All posts by villeadomat

4Ever Songs: Modjo ‘Lady’

You might not recognize it by name alone. But the now-classic surging melody, funky bassline and roll-off-the-tongue chorus of “Lady (Hear Me Tonight),” the 2001 hit from French dance-pop duo Modjo, made the song one of the most iconic club anthems of its time, topping the Dance Club Songs chart and breaking the Billboard Hot 100

Modjo unveiled their 12-track, self-titled debut album just months later, including an acoustic version of “Lady,” along with the duo’s two follow-up singles — the disco-tinged “Chillin,'” which hit No. 12 on the U.K. Singles Chart, and the strummer “What I Mean,” which peaked at No. 59.

The muses of La Musa: mxmtoon

No matter what happens in this world, the sun will always rise and set—a comforting and reassuring fact that mxmtoon’s new EP dawn embraces with astounding clarity. The first new music since her critically acclaimed debut album the masquerade last year, dawn finds the 19-year-old singer/songwriter pushing her sound further than ever before, embracing lush soundscapes and pulsing beats. It’s body-moving music for the heart and soul, a soothing and intimate collection of songs inviting us further into mxmtoon’s fascinating, quixotic sonic world.

Divus Julius presents: Orlando Weeks

Orlando Weeks’s first outing as a solo artist is not so much an album as a song cycle. Inspired by the months leading up to the birth of his first child, it coheres as a single piece of work, both lyrically and sonically, creating a dreamy, magical soundworld in which, although each track is distinct and discrete, the songs seem to drift into each other.

Weeks’s former band, The Maccabees, broke up in 2016-17; although essentially a guitar-based indie outfit, they were among the more inventive exponents of the genre. But here, Weeks virtually abandons the guitar using a sonic palette that combines warm pulsing electronica with acoustic instruments: piano, trumpet, woodwind. The former Maccabees frontman combines pulsing electronica with acoustic instruments in his first solo release ‘A Quickening.’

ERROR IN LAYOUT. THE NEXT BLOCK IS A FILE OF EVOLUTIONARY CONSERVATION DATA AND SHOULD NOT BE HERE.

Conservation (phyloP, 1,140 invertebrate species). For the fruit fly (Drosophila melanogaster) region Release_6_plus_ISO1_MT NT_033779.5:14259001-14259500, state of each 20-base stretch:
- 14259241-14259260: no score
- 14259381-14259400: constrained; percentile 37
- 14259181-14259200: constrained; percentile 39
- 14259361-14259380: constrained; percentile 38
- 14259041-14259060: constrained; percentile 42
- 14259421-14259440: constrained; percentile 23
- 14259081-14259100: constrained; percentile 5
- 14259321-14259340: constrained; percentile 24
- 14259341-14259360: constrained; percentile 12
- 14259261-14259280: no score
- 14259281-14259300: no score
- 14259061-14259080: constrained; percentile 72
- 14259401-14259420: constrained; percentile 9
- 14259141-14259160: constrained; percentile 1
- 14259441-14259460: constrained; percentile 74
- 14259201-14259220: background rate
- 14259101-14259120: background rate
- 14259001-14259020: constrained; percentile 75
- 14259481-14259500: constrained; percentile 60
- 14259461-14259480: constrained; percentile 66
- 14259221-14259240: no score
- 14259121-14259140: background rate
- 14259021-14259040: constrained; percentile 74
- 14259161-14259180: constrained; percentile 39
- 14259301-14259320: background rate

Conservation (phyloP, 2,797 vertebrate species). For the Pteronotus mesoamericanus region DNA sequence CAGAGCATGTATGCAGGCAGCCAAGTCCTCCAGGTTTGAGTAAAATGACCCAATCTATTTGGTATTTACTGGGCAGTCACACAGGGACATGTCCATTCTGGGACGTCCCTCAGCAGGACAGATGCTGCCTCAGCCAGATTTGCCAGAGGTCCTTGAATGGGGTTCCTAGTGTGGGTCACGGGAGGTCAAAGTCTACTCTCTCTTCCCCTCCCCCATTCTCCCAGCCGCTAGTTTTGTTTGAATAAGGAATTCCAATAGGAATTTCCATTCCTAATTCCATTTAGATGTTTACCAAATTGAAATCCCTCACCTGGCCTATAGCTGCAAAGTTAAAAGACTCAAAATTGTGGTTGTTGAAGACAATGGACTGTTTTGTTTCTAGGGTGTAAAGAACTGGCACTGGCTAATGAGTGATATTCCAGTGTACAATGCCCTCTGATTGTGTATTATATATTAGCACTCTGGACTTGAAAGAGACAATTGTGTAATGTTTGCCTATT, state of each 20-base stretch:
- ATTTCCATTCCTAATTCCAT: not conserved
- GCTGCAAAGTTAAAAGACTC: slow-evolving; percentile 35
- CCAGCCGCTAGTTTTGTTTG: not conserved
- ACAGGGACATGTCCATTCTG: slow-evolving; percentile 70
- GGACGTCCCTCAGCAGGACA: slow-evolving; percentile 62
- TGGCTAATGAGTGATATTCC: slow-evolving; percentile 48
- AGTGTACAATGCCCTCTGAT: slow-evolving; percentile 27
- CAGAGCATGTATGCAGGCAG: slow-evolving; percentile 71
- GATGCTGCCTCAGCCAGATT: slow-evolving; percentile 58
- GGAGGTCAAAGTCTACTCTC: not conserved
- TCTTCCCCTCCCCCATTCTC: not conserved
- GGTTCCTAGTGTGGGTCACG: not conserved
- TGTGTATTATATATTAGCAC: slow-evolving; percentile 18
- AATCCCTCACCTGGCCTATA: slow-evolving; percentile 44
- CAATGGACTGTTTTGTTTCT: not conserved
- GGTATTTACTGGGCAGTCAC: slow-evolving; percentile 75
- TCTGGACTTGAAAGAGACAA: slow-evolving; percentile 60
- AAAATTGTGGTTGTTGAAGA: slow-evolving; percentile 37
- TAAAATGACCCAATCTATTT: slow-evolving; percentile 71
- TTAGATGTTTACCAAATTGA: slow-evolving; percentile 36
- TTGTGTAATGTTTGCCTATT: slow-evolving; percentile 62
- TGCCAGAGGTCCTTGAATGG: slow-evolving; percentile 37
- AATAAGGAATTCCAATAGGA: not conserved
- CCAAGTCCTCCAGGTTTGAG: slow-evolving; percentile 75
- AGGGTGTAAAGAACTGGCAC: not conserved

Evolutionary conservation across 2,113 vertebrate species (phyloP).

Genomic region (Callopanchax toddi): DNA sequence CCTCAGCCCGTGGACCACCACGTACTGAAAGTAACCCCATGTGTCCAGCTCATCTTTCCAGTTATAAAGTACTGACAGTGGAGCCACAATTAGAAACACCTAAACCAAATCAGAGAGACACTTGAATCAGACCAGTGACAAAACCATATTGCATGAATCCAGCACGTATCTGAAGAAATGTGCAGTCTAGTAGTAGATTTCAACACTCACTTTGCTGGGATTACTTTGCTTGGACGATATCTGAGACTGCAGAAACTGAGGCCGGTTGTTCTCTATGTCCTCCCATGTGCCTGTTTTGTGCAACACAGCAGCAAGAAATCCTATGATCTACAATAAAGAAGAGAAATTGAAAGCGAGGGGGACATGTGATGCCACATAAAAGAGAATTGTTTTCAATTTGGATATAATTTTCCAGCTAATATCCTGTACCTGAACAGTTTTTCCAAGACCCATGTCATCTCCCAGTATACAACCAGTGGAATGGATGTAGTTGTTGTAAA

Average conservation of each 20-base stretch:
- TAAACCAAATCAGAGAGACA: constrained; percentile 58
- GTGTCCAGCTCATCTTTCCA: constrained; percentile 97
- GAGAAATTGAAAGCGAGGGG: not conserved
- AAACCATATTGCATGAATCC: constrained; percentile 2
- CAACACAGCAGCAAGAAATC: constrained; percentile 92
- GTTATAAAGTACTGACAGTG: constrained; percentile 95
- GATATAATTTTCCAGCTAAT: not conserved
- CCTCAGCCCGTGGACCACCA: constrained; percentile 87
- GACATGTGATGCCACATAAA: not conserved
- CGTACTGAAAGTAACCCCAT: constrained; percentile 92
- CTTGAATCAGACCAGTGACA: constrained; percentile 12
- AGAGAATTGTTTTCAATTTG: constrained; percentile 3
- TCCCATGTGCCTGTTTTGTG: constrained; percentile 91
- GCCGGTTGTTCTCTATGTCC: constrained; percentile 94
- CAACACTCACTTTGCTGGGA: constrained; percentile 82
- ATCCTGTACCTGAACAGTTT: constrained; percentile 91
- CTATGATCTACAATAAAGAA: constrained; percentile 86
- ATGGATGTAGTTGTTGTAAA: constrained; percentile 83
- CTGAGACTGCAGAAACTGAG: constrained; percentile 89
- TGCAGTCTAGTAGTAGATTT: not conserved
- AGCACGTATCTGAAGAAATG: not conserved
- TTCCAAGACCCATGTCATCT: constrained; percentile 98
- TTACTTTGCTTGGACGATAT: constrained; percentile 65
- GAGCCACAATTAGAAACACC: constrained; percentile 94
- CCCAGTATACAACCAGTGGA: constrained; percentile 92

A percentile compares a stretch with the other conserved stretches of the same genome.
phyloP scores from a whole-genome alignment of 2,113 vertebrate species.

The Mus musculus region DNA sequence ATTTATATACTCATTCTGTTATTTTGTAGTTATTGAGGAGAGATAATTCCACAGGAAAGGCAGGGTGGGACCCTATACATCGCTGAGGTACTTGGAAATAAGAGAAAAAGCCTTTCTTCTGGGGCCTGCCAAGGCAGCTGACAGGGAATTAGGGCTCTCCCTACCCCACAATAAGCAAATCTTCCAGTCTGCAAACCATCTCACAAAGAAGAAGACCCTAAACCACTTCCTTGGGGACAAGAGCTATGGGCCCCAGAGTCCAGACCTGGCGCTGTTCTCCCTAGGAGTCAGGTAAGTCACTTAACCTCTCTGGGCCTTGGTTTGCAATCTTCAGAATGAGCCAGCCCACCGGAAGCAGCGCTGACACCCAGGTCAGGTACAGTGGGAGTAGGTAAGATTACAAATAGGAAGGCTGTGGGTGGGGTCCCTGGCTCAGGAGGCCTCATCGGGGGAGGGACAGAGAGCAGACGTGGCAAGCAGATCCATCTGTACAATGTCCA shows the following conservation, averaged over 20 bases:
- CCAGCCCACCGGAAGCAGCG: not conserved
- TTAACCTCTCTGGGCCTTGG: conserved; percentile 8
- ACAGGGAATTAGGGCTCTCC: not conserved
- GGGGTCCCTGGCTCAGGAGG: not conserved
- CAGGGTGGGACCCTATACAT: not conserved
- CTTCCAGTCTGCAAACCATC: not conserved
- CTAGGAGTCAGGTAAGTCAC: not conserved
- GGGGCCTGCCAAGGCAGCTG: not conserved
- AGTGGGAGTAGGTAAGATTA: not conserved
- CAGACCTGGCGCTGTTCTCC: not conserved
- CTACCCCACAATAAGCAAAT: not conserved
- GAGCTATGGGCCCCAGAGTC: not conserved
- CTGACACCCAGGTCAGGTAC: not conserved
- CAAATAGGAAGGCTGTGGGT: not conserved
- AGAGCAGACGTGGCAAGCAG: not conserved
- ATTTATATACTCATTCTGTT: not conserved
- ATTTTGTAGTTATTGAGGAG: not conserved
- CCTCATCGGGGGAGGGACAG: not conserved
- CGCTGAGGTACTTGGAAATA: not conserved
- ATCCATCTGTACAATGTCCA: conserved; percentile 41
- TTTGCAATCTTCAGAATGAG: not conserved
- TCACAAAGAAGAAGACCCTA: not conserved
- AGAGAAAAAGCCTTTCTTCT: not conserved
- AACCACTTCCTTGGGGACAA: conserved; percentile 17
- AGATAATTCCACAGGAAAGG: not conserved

Hit of the week: Glass Animals “It’s All So Incredibly Loud”

Glass Animals has shared a new song called “It’s All So Incredibly Loud,” which will appear on the band’s forthcoming album, Dreamland.

The track, which is available now for digital download, is accompanied by a video starring frontman Dave Bayley as he stands on a diving board, contemplating whether or not to jump into the pool. “The entire song is only about three seconds of life,” Bayley explains. “I think most people have been in a position where they have had to tell someone something that they knew was going to devastate them. Something that would change their life.”

Music by Bergman: A Blaze of Feather

A Blaze of Feather is a British band from Cornwall. The band features guitarist Mickey Smith, aided by a six-piece that includes Nat Wason (formerly of Cornish band Haven).

A Blaze of Feather was initially a source of speculation since they cropped up alongside established names like Michael Kiwanuka and Glass Animals on the lineups for Citadel and Latitude – despite having no music to their name. Music fans on reddit have been trying to work out who was behind the project (and getting pretty damn close). It turns out that A Blaze of Feather is the new project from artist Mickey Smith and co: artists who were out on the road touring with Ben Howard (who is one of the six). Also involved are India Bourne, Nat Wason, Rich Thomas, and former Hiss Golden Messenger drummer Kyle Keegan.

After retuning with ‘Clock Hands’ earlier this month, his first release since 2017, A Blaze Of Feather has confirmed that his new album ‘Labyrinth’ will be released on 14th August and has just unveiled new cut ‘Magpie.’

4Ever Songs: Stevie Wonder “Superstition”

“Superstition,” the song that returned Stevie Wonder to chart supremacy, could’ve been a Jeff Beck song. Beck, the UK blues-rock guitar wizard, admired Wonder’s music, and he wanted to work with him. So they came up with a deal: Beck would come in and play some guitar on Wonder’s album if Wonder would write a song for him. One day, Wonder and Beck were fooling around in the studio, and Beck started playing a beat on the drums. Wonder told him to keep doing it, and then he began improvising on a Hohner Clavinet, a sort of electronic harpsichord that would let you phase back and forth. That’s when Wonder came up with the “Superstition” riff and some of the song’s lyrics. That day, Wonder and Beck recorded a demo of “Superstition,” and Beck was all set to cover it and release it as a single. But Berry Gordy was not going to let that happen.